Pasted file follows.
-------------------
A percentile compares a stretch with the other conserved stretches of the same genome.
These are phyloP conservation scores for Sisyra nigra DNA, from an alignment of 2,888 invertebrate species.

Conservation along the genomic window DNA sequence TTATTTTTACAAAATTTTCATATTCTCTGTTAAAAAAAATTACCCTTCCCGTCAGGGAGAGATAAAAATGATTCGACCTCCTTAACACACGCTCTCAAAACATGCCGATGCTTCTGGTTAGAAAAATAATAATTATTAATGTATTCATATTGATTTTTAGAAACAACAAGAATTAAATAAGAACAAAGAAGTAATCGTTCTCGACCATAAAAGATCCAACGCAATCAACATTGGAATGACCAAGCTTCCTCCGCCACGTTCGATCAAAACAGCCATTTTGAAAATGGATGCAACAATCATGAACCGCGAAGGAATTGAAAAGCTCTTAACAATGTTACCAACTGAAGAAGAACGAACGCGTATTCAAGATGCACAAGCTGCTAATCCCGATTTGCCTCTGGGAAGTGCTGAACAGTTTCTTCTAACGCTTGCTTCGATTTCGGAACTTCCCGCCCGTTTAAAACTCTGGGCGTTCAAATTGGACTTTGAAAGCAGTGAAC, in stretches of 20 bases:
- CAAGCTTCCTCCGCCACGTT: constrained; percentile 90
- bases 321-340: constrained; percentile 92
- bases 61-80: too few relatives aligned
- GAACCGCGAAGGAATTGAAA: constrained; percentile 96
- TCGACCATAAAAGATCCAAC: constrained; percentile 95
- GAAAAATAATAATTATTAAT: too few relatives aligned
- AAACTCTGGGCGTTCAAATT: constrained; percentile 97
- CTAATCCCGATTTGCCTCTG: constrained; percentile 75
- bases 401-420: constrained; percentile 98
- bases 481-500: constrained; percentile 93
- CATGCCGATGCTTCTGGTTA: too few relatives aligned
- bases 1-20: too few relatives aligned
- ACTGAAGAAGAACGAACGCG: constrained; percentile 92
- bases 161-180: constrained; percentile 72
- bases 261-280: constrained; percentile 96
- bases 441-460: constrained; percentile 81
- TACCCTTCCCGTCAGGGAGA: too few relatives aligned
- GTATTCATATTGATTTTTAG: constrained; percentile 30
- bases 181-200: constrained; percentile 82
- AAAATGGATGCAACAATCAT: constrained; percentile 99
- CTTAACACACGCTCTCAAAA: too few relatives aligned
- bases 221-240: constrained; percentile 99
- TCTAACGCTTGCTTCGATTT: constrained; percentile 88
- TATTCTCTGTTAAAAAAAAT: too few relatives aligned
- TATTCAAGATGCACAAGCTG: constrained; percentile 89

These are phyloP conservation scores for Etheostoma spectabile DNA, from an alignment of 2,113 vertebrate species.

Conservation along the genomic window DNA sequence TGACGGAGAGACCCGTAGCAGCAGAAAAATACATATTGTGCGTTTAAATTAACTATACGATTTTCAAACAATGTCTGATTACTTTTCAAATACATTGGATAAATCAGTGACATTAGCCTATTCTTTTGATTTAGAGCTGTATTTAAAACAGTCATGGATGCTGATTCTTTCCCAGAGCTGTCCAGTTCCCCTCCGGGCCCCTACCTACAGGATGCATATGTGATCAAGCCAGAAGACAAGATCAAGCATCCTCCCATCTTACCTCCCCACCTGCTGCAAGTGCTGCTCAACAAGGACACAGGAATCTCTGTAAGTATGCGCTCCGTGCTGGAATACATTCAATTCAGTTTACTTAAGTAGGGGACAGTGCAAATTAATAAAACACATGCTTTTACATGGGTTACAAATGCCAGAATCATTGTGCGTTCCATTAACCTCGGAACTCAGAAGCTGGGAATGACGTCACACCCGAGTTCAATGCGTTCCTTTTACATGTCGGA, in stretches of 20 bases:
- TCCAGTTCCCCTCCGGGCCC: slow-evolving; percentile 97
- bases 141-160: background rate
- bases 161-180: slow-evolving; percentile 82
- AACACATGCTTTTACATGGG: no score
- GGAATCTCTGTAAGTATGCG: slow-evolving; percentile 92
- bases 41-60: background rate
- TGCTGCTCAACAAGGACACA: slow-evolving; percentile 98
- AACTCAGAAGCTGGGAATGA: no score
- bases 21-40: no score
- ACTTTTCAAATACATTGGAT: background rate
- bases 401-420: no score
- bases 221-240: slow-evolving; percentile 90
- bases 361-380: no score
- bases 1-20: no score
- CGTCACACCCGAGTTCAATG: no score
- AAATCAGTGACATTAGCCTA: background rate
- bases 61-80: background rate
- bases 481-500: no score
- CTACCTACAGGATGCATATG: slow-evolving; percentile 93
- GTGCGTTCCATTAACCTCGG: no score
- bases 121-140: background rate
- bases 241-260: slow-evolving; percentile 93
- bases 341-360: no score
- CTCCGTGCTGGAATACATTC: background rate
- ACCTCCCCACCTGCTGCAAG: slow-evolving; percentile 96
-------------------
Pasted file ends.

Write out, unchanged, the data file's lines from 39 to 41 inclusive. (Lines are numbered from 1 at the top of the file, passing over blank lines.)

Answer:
- bases 21-40: no score
- ACTTTTCAAATACATTGGAT: background rate
- bases 401-420: no score